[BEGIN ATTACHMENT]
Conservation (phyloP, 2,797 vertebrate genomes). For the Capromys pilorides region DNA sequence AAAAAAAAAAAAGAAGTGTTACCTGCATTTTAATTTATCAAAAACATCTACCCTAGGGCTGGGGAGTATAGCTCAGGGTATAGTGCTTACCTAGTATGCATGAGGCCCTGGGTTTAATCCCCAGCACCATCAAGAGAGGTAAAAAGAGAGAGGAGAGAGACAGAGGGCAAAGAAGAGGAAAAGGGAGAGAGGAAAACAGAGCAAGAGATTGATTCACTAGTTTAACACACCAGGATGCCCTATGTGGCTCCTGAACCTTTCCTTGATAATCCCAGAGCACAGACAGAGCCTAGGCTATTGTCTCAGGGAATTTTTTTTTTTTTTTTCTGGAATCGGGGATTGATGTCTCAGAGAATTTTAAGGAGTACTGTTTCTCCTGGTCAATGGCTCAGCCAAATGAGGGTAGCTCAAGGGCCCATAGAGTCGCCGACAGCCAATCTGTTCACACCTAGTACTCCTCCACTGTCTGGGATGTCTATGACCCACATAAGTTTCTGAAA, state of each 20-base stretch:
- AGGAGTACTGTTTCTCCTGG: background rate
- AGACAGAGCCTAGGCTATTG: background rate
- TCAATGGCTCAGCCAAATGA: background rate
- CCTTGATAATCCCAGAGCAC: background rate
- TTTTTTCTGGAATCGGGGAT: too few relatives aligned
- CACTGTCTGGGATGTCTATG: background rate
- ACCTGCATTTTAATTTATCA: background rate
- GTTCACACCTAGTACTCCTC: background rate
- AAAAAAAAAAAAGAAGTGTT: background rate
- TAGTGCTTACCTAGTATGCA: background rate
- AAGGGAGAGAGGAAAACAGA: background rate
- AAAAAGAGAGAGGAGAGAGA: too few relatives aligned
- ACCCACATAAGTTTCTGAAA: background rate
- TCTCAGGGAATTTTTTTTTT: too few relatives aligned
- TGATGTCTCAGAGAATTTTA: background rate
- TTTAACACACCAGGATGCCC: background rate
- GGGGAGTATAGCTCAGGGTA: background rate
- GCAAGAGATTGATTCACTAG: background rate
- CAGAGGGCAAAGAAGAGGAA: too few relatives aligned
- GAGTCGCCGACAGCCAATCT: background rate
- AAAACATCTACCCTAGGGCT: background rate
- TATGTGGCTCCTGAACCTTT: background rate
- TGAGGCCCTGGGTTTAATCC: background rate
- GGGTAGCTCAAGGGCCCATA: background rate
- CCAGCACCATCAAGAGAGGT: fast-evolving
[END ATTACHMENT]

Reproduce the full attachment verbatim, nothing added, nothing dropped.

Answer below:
Conservation (phyloP, 2,797 vertebrate genomes). For the Capromys pilorides region DNA sequence AAAAAAAAAAAAGAAGTGTTACCTGCATTTTAATTTATCAAAAACATCTACCCTAGGGCTGGGGAGTATAGCTCAGGGTATAGTGCTTACCTAGTATGCATGAGGCCCTGGGTTTAATCCCCAGCACCATCAAGAGAGGTAAAAAGAGAGAGGAGAGAGACAGAGGGCAAAGAAGAGGAAAAGGGAGAGAGGAAAACAGAGCAAGAGATTGATTCACTAGTTTAACACACCAGGATGCCCTATGTGGCTCCTGAACCTTTCCTTGATAATCCCAGAGCACAGACAGAGCCTAGGCTATTGTCTCAGGGAATTTTTTTTTTTTTTTTCTGGAATCGGGGATTGATGTCTCAGAGAATTTTAAGGAGTACTGTTTCTCCTGGTCAATGGCTCAGCCAAATGAGGGTAGCTCAAGGGCCCATAGAGTCGCCGACAGCCAATCTGTTCACACCTAGTACTCCTCCACTGTCTGGGATGTCTATGACCCACATAAGTTTCTGAAA, state of each 20-base stretch:
- AGGAGTACTGTTTCTCCTGG: background rate
- AGACAGAGCCTAGGCTATTG: background rate
- TCAATGGCTCAGCCAAATGA: background rate
- CCTTGATAATCCCAGAGCAC: background rate
- TTTTTTCTGGAATCGGGGAT: too few relatives aligned
- CACTGTCTGGGATGTCTATG: background rate
- ACCTGCATTTTAATTTATCA: background rate
- GTTCACACCTAGTACTCCTC: background rate
- AAAAAAAAAAAAGAAGTGTT: background rate
- TAGTGCTTACCTAGTATGCA: background rate
- AAGGGAGAGAGGAAAACAGA: background rate
- AAAAAGAGAGAGGAGAGAGA: too few relatives aligned
- ACCCACATAAGTTTCTGAAA: background rate
- TCTCAGGGAATTTTTTTTTT: too few relatives aligned
- TGATGTCTCAGAGAATTTTA: background rate
- TTTAACACACCAGGATGCCC: background rate
- GGGGAGTATAGCTCAGGGTA: background rate
- GCAAGAGATTGATTCACTAG: background rate
- CAGAGGGCAAAGAAGAGGAA: too few relatives aligned
- GAGTCGCCGACAGCCAATCT: background rate
- AAAACATCTACCCTAGGGCT: background rate
- TATGTGGCTCCTGAACCTTT: background rate
- TGAGGCCCTGGGTTTAATCC: background rate
- GGGTAGCTCAAGGGCCCATA: background rate
- CCAGCACCATCAAGAGAGGT: fast-evolving